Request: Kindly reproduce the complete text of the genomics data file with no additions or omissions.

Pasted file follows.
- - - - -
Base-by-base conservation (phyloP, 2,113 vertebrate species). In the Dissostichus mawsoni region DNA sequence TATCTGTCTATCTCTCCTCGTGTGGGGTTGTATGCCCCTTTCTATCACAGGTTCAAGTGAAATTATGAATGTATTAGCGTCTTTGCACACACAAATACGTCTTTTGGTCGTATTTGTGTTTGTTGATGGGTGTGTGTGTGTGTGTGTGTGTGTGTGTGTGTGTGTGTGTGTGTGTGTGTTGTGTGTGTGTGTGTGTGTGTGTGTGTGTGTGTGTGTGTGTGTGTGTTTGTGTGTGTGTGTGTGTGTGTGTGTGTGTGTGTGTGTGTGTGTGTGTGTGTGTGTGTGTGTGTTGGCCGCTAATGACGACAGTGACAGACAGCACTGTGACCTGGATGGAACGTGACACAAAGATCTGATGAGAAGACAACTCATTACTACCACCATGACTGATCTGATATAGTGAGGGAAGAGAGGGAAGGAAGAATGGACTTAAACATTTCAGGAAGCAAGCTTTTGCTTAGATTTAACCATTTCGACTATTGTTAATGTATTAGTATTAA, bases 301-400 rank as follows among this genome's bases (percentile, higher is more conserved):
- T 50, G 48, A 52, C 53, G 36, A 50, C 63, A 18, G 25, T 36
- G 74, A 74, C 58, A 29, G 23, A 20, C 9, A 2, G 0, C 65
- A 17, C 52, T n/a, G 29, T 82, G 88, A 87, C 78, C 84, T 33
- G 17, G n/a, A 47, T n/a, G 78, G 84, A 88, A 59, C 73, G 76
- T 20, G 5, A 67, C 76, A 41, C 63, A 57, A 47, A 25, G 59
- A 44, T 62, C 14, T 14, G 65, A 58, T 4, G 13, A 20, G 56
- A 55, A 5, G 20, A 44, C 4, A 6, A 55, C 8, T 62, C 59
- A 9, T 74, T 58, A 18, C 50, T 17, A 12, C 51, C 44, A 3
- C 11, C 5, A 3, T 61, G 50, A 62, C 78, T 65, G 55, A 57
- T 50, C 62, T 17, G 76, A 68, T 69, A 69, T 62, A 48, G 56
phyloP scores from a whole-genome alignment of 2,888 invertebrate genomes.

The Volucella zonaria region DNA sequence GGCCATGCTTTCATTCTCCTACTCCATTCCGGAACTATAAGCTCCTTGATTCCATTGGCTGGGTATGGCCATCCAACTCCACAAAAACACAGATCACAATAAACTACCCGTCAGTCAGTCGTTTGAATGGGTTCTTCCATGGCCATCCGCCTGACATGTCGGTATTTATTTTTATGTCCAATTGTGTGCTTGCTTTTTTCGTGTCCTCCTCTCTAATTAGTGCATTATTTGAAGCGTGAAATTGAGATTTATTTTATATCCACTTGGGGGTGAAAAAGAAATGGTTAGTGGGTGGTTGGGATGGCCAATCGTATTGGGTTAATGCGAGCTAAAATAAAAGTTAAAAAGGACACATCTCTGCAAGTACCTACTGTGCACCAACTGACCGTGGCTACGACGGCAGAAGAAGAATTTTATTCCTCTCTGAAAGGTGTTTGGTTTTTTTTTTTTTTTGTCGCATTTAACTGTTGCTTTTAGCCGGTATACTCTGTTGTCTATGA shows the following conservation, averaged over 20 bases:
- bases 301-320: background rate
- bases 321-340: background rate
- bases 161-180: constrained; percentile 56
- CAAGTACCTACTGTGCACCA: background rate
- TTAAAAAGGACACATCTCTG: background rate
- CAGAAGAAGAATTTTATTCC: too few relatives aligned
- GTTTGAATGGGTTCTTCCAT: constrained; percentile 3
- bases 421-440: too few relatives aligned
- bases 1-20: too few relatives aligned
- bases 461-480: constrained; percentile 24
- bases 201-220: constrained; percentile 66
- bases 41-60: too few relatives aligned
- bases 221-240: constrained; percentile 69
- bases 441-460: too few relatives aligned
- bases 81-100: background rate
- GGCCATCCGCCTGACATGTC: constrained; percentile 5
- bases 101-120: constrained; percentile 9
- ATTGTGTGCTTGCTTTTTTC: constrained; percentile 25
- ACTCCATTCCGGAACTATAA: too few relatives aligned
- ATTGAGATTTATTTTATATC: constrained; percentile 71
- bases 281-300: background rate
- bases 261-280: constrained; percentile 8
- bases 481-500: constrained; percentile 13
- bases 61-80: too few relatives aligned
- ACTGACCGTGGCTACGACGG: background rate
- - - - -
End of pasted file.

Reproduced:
Base-by-base conservation (phyloP, 2,113 vertebrate species). In the Dissostichus mawsoni region DNA sequence TATCTGTCTATCTCTCCTCGTGTGGGGTTGTATGCCCCTTTCTATCACAGGTTCAAGTGAAATTATGAATGTATTAGCGTCTTTGCACACACAAATACGTCTTTTGGTCGTATTTGTGTTTGTTGATGGGTGTGTGTGTGTGTGTGTGTGTGTGTGTGTGTGTGTGTGTGTGTGTGTGTTGTGTGTGTGTGTGTGTGTGTGTGTGTGTGTGTGTGTGTGTGTGTGTTTGTGTGTGTGTGTGTGTGTGTGTGTGTGTGTGTGTGTGTGTGTGTGTGTGTGTGTGTGTGTGTTGGCCGCTAATGACGACAGTGACAGACAGCACTGTGACCTGGATGGAACGTGACACAAAGATCTGATGAGAAGACAACTCATTACTACCACCATGACTGATCTGATATAGTGAGGGAAGAGAGGGAAGGAAGAATGGACTTAAACATTTCAGGAAGCAAGCTTTTGCTTAGATTTAACCATTTCGACTATTGTTAATGTATTAGTATTAA, bases 301-400 rank as follows among this genome's bases (percentile, higher is more conserved):
- T 50, G 48, A 52, C 53, G 36, A 50, C 63, A 18, G 25, T 36
- G 74, A 74, C 58, A 29, G 23, A 20, C 9, A 2, G 0, C 65
- A 17, C 52, T n/a, G 29, T 82, G 88, A 87, C 78, C 84, T 33
- G 17, G n/a, A 47, T n/a, G 78, G 84, A 88, A 59, C 73, G 76
- T 20, G 5, A 67, C 76, A 41, C 63, A 57, A 47, A 25, G 59
- A 44, T 62, C 14, T 14, G 65, A 58, T 4, G 13, A 20, G 56
- A 55, A 5, G 20, A 44, C 4, A 6, A 55, C 8, T 62, C 59
- A 9, T 74, T 58, A 18, C 50, T 17, A 12, C 51, C 44, A 3
- C 11, C 5, A 3, T 61, G 50, A 62, C 78, T 65, G 55, A 57
- T 50, C 62, T 17, G 76, A 68, T 69, A 69, T 62, A 48, G 56
phyloP scores from a whole-genome alignment of 2,888 invertebrate genomes.

The Volucella zonaria region DNA sequence GGCCATGCTTTCATTCTCCTACTCCATTCCGGAACTATAAGCTCCTTGATTCCATTGGCTGGGTATGGCCATCCAACTCCACAAAAACACAGATCACAATAAACTACCCGTCAGTCAGTCGTTTGAATGGGTTCTTCCATGGCCATCCGCCTGACATGTCGGTATTTATTTTTATGTCCAATTGTGTGCTTGCTTTTTTCGTGTCCTCCTCTCTAATTAGTGCATTATTTGAAGCGTGAAATTGAGATTTATTTTATATCCACTTGGGGGTGAAAAAGAAATGGTTAGTGGGTGGTTGGGATGGCCAATCGTATTGGGTTAATGCGAGCTAAAATAAAAGTTAAAAAGGACACATCTCTGCAAGTACCTACTGTGCACCAACTGACCGTGGCTACGACGGCAGAAGAAGAATTTTATTCCTCTCTGAAAGGTGTTTGGTTTTTTTTTTTTTTTGTCGCATTTAACTGTTGCTTTTAGCCGGTATACTCTGTTGTCTATGA shows the following conservation, averaged over 20 bases:
- bases 301-320: background rate
- bases 321-340: background rate
- bases 161-180: constrained; percentile 56
- CAAGTACCTACTGTGCACCA: background rate
- TTAAAAAGGACACATCTCTG: background rate
- CAGAAGAAGAATTTTATTCC: too few relatives aligned
- GTTTGAATGGGTTCTTCCAT: constrained; percentile 3
- bases 421-440: too few relatives aligned
- bases 1-20: too few relatives aligned
- bases 461-480: constrained; percentile 24
- bases 201-220: constrained; percentile 66
- bases 41-60: too few relatives aligned
- bases 221-240: constrained; percentile 69
- bases 441-460: too few relatives aligned
- bases 81-100: background rate
- GGCCATCCGCCTGACATGTC: constrained; percentile 5
- bases 101-120: constrained; percentile 9
- ATTGTGTGCTTGCTTTTTTC: constrained; percentile 25
- ACTCCATTCCGGAACTATAA: too few relatives aligned
- ATTGAGATTTATTTTATATC: constrained; percentile 71
- bases 281-300: background rate
- bases 261-280: constrained; percentile 8
- bases 481-500: constrained; percentile 13
- bases 61-80: too few relatives aligned
- ACTGACCGTGGCTACGACGG: background rate